- No converged telephony for NZ
- Wired Country faces snip?
When ZMODEM ruled
This is the very last thing I thought anyone would make a documentary of, especially in eight (8) episodes, but…
No converged telephony for NZ
Last year, Alcatel demonstrated “converged telephony” to me, and I thought it was pretty neat overall. Very useful for NZ as well, as we pay so much for our mobile calls compared to everyone else. The Motorola-made BT Fusion handsets simply route calls over broadband connections at home and the office instead of using more expensive mobile networks automatically — and once you’re out of range, uses a GSM network like a normal mobile.
However, neither Vodafone nor Telecom were interested in converged phones. Vodafone understandably wants to put as many calls through its network as possible, but for Telecom, which has a monopoly on broadband in NZ, such a service would be pretty attractive. Not only would it be something Vodafone couldn’t offer here, but Telecom could also tie in customers with an integrated voice/broadband/mobile solution at its usual high margins.
BT does it like this: while it headlines the BT Fusion service with low rates — 3p/minute peak and 5.5p for up to an hour of off-peak calls — plus free handset and wireless base station, it charges for the other bits and pieces necessary for converged telephony. So, customers need to have a BT landline at £10.50 a month, and BT DSL, which starts at £17.99 a month, on top of BT Fusion plans that cost £9.99 and £14.99 per month respectively.
When I asked Telecom about “Project Bluephone” and converged handsets last year, however, it was very lukewarm despite the idea being promoted by its network manager, Alcatel. At the time, I put it down to Telecom’s general conservativeness but the real reason may be a technical one: Alcatel’s converged telephony solution uses the Unlicensed Mobile Access (UMA) 3GPP standard which converges wireless LANs with cellular networks — but it only supports GSM and not CDMA, which is what Telecom uses for its mobiles. It’s also uncertain if UMA supports 3G protocols like WCDMA/UMTS or CDMA2000/EV-DO.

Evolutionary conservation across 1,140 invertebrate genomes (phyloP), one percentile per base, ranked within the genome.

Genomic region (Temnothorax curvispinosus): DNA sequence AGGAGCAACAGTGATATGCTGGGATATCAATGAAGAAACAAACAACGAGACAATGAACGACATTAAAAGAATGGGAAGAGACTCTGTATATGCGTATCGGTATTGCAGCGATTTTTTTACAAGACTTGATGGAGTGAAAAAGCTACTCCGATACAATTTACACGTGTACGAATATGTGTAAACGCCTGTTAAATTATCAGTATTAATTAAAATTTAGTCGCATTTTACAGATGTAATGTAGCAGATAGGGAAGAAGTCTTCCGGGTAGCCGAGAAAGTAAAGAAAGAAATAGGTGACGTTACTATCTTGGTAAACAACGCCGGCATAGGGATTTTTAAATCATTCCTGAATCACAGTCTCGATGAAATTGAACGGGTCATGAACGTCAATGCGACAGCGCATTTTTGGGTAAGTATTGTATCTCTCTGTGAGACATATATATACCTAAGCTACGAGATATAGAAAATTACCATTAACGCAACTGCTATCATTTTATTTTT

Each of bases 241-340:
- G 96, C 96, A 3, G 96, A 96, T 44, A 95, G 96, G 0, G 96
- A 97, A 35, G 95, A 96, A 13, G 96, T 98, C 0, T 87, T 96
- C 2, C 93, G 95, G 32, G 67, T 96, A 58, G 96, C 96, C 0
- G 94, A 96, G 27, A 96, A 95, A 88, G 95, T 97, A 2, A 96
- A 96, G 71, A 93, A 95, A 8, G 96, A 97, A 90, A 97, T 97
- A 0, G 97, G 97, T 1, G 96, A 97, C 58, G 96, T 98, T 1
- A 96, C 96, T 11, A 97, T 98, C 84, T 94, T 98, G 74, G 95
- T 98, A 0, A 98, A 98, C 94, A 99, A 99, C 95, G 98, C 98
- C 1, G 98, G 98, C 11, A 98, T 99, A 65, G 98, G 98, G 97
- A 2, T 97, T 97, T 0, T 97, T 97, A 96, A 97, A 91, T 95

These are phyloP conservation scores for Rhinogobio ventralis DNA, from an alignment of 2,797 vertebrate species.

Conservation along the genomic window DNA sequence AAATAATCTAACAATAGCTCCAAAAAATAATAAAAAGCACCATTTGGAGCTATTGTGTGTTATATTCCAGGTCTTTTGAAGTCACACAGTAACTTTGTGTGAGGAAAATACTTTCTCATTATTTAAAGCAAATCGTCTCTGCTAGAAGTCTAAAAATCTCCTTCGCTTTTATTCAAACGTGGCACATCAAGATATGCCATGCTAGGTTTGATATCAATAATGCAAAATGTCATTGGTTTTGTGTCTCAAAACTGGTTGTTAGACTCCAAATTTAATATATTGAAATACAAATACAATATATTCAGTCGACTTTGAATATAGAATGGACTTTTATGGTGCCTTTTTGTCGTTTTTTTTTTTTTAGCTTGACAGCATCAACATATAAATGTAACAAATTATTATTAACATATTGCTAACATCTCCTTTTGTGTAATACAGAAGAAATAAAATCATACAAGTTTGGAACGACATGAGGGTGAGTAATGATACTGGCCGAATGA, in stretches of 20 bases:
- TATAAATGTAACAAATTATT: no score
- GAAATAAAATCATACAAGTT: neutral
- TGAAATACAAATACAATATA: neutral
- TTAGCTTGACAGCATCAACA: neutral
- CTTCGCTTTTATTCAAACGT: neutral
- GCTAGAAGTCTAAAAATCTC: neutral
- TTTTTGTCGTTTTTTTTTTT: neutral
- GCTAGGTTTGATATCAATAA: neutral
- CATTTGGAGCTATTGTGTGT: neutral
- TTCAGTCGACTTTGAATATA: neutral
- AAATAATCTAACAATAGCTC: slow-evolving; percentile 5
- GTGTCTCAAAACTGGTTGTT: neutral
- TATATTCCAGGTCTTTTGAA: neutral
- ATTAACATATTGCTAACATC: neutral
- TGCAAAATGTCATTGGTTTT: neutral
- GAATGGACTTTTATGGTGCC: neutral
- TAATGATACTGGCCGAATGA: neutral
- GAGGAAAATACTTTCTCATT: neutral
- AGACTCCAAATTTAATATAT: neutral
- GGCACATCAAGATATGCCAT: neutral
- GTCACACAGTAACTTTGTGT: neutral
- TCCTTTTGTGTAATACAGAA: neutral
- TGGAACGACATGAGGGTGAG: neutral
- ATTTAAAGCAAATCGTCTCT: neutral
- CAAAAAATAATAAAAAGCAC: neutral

There is of course a fine irony in BT doing converged telephony with Vodafone UK, but let’s just put that down to the weird things that happen in a competitive telecommunications market and move on. The stockbrokers didn’t like BT Fusion anyway, and lopped a chunk off the UK telco’s share price after the announcement.
Wired Country faces snip?
Speaking of telecomms competition, or rather the lack thereof, the only alternative to Telecom DSL in Auckland is under threat. Blaming its reseller partners’ lack of commitment, Wired Country’s owner Counties Power is talking about offloading the wireless ISP.
I’m a Wired Country customer and was very pleased with the service initially. However not long after the launch, the resellers’ “commitment” led to network overloading. It looked like the network design wasn’t able to support the requisite number of customers to make it a success for Wired Country and of course, to keep ISPs onboard reselling the service. That, and the jacked-up wholesale pricing, led to major ISP partner Ihug bailing from reselling Wired Country, and its future looks uncertain now.
Wired Country did make changes to the network this year, and for me the service is once again stable, albeit not quite as fast as in the past. Sean Weekes at Iconz prefers copper over wireless, but when all you get over the metal network is neutered DSL … well, I really hope that Wired Country gets out its current mess, perhaps with a more tech-savvy operator at the helm.
Hmm … Wired Country’s gear is actually upgradeable to the upcoming WiMax standard